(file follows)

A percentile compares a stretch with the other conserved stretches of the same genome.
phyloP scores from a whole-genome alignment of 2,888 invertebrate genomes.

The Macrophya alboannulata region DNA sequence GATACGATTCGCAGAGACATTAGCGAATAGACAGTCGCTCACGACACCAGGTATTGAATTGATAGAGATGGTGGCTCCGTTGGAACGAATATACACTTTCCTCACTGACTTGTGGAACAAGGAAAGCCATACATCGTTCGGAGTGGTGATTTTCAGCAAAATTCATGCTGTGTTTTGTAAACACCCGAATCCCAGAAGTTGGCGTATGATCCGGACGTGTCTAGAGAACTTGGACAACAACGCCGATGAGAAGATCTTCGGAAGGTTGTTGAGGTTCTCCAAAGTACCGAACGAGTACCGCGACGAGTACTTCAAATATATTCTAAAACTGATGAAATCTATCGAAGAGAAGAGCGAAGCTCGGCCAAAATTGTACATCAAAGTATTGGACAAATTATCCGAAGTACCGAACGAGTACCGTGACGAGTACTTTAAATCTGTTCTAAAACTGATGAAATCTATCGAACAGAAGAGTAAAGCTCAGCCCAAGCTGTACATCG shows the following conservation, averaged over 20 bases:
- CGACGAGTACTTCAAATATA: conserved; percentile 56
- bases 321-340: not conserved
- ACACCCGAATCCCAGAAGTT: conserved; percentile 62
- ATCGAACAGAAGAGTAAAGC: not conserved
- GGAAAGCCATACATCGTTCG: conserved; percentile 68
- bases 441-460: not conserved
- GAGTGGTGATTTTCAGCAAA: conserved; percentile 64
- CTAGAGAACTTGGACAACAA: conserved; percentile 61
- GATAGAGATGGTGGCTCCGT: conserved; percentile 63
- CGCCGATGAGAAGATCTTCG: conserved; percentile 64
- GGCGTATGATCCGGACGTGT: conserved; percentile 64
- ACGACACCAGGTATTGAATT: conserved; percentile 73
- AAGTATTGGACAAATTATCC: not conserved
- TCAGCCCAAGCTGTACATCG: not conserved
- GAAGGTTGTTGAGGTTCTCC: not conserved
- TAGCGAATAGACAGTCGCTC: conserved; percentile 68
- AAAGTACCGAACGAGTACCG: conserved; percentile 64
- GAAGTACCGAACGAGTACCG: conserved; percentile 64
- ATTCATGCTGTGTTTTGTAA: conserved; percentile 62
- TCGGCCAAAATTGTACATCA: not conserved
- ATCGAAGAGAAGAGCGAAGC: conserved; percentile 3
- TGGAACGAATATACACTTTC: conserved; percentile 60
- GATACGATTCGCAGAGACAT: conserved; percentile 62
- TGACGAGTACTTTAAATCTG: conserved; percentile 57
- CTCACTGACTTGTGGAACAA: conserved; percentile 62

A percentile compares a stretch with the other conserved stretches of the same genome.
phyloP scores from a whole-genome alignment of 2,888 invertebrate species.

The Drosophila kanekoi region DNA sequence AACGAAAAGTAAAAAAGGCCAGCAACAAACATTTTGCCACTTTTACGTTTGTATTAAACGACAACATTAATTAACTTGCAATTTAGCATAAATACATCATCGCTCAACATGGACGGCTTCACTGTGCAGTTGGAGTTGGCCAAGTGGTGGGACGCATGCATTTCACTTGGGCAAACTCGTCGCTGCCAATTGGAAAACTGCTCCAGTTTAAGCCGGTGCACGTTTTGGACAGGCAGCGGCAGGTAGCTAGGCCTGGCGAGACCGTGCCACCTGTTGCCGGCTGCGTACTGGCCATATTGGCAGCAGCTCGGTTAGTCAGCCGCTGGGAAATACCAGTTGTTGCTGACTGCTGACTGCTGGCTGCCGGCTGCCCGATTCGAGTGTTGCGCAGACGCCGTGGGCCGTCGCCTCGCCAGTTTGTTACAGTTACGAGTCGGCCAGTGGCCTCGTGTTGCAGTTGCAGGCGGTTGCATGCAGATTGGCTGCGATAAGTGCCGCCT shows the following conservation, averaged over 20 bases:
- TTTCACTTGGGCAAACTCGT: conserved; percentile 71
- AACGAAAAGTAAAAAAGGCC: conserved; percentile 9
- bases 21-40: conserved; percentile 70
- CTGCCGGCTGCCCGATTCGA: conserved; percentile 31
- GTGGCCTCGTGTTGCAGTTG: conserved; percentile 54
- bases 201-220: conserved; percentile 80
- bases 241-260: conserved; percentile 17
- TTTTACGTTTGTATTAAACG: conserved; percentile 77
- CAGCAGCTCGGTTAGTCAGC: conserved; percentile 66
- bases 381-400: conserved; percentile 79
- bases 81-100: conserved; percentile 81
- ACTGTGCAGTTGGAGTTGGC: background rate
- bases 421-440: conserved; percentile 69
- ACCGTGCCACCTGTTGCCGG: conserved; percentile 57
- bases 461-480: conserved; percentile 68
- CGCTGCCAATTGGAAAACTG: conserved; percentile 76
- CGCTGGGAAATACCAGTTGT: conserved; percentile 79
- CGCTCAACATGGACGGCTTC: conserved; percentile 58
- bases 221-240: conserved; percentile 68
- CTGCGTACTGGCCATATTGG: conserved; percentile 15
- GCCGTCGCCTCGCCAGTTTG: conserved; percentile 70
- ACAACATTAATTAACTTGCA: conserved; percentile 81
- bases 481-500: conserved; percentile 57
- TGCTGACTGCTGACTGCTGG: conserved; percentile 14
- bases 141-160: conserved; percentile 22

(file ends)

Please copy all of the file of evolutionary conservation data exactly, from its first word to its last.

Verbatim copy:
A percentile compares a stretch with the other conserved stretches of the same genome.
phyloP scores from a whole-genome alignment of 2,888 invertebrate genomes.

The Macrophya alboannulata region DNA sequence GATACGATTCGCAGAGACATTAGCGAATAGACAGTCGCTCACGACACCAGGTATTGAATTGATAGAGATGGTGGCTCCGTTGGAACGAATATACACTTTCCTCACTGACTTGTGGAACAAGGAAAGCCATACATCGTTCGGAGTGGTGATTTTCAGCAAAATTCATGCTGTGTTTTGTAAACACCCGAATCCCAGAAGTTGGCGTATGATCCGGACGTGTCTAGAGAACTTGGACAACAACGCCGATGAGAAGATCTTCGGAAGGTTGTTGAGGTTCTCCAAAGTACCGAACGAGTACCGCGACGAGTACTTCAAATATATTCTAAAACTGATGAAATCTATCGAAGAGAAGAGCGAAGCTCGGCCAAAATTGTACATCAAAGTATTGGACAAATTATCCGAAGTACCGAACGAGTACCGTGACGAGTACTTTAAATCTGTTCTAAAACTGATGAAATCTATCGAACAGAAGAGTAAAGCTCAGCCCAAGCTGTACATCG shows the following conservation, averaged over 20 bases:
- CGACGAGTACTTCAAATATA: conserved; percentile 56
- bases 321-340: not conserved
- ACACCCGAATCCCAGAAGTT: conserved; percentile 62
- ATCGAACAGAAGAGTAAAGC: not conserved
- GGAAAGCCATACATCGTTCG: conserved; percentile 68
- bases 441-460: not conserved
- GAGTGGTGATTTTCAGCAAA: conserved; percentile 64
- CTAGAGAACTTGGACAACAA: conserved; percentile 61
- GATAGAGATGGTGGCTCCGT: conserved; percentile 63
- CGCCGATGAGAAGATCTTCG: conserved; percentile 64
- GGCGTATGATCCGGACGTGT: conserved; percentile 64
- ACGACACCAGGTATTGAATT: conserved; percentile 73
- AAGTATTGGACAAATTATCC: not conserved
- TCAGCCCAAGCTGTACATCG: not conserved
- GAAGGTTGTTGAGGTTCTCC: not conserved
- TAGCGAATAGACAGTCGCTC: conserved; percentile 68
- AAAGTACCGAACGAGTACCG: conserved; percentile 64
- GAAGTACCGAACGAGTACCG: conserved; percentile 64
- ATTCATGCTGTGTTTTGTAA: conserved; percentile 62
- TCGGCCAAAATTGTACATCA: not conserved
- ATCGAAGAGAAGAGCGAAGC: conserved; percentile 3
- TGGAACGAATATACACTTTC: conserved; percentile 60
- GATACGATTCGCAGAGACAT: conserved; percentile 62
- TGACGAGTACTTTAAATCTG: conserved; percentile 57
- CTCACTGACTTGTGGAACAA: conserved; percentile 62

A percentile compares a stretch with the other conserved stretches of the same genome.
phyloP scores from a whole-genome alignment of 2,888 invertebrate species.

The Drosophila kanekoi region DNA sequence AACGAAAAGTAAAAAAGGCCAGCAACAAACATTTTGCCACTTTTACGTTTGTATTAAACGACAACATTAATTAACTTGCAATTTAGCATAAATACATCATCGCTCAACATGGACGGCTTCACTGTGCAGTTGGAGTTGGCCAAGTGGTGGGACGCATGCATTTCACTTGGGCAAACTCGTCGCTGCCAATTGGAAAACTGCTCCAGTTTAAGCCGGTGCACGTTTTGGACAGGCAGCGGCAGGTAGCTAGGCCTGGCGAGACCGTGCCACCTGTTGCCGGCTGCGTACTGGCCATATTGGCAGCAGCTCGGTTAGTCAGCCGCTGGGAAATACCAGTTGTTGCTGACTGCTGACTGCTGGCTGCCGGCTGCCCGATTCGAGTGTTGCGCAGACGCCGTGGGCCGTCGCCTCGCCAGTTTGTTACAGTTACGAGTCGGCCAGTGGCCTCGTGTTGCAGTTGCAGGCGGTTGCATGCAGATTGGCTGCGATAAGTGCCGCCT shows the following conservation, averaged over 20 bases:
- TTTCACTTGGGCAAACTCGT: conserved; percentile 71
- AACGAAAAGTAAAAAAGGCC: conserved; percentile 9
- bases 21-40: conserved; percentile 70
- CTGCCGGCTGCCCGATTCGA: conserved; percentile 31
- GTGGCCTCGTGTTGCAGTTG: conserved; percentile 54
- bases 201-220: conserved; percentile 80
- bases 241-260: conserved; percentile 17
- TTTTACGTTTGTATTAAACG: conserved; percentile 77
- CAGCAGCTCGGTTAGTCAGC: conserved; percentile 66
- bases 381-400: conserved; percentile 79
- bases 81-100: conserved; percentile 81
- ACTGTGCAGTTGGAGTTGGC: background rate
- bases 421-440: conserved; percentile 69
- ACCGTGCCACCTGTTGCCGG: conserved; percentile 57
- bases 461-480: conserved; percentile 68
- CGCTGCCAATTGGAAAACTG: conserved; percentile 76
- CGCTGGGAAATACCAGTTGT: conserved; percentile 79
- CGCTCAACATGGACGGCTTC: conserved; percentile 58
- bases 221-240: conserved; percentile 68
- CTGCGTACTGGCCATATTGG: conserved; percentile 15
- GCCGTCGCCTCGCCAGTTTG: conserved; percentile 70
- ACAACATTAATTAACTTGCA: conserved; percentile 81
- bases 481-500: conserved; percentile 57
- TGCTGACTGCTGACTGCTGG: conserved; percentile 14
- bases 141-160: conserved; percentile 22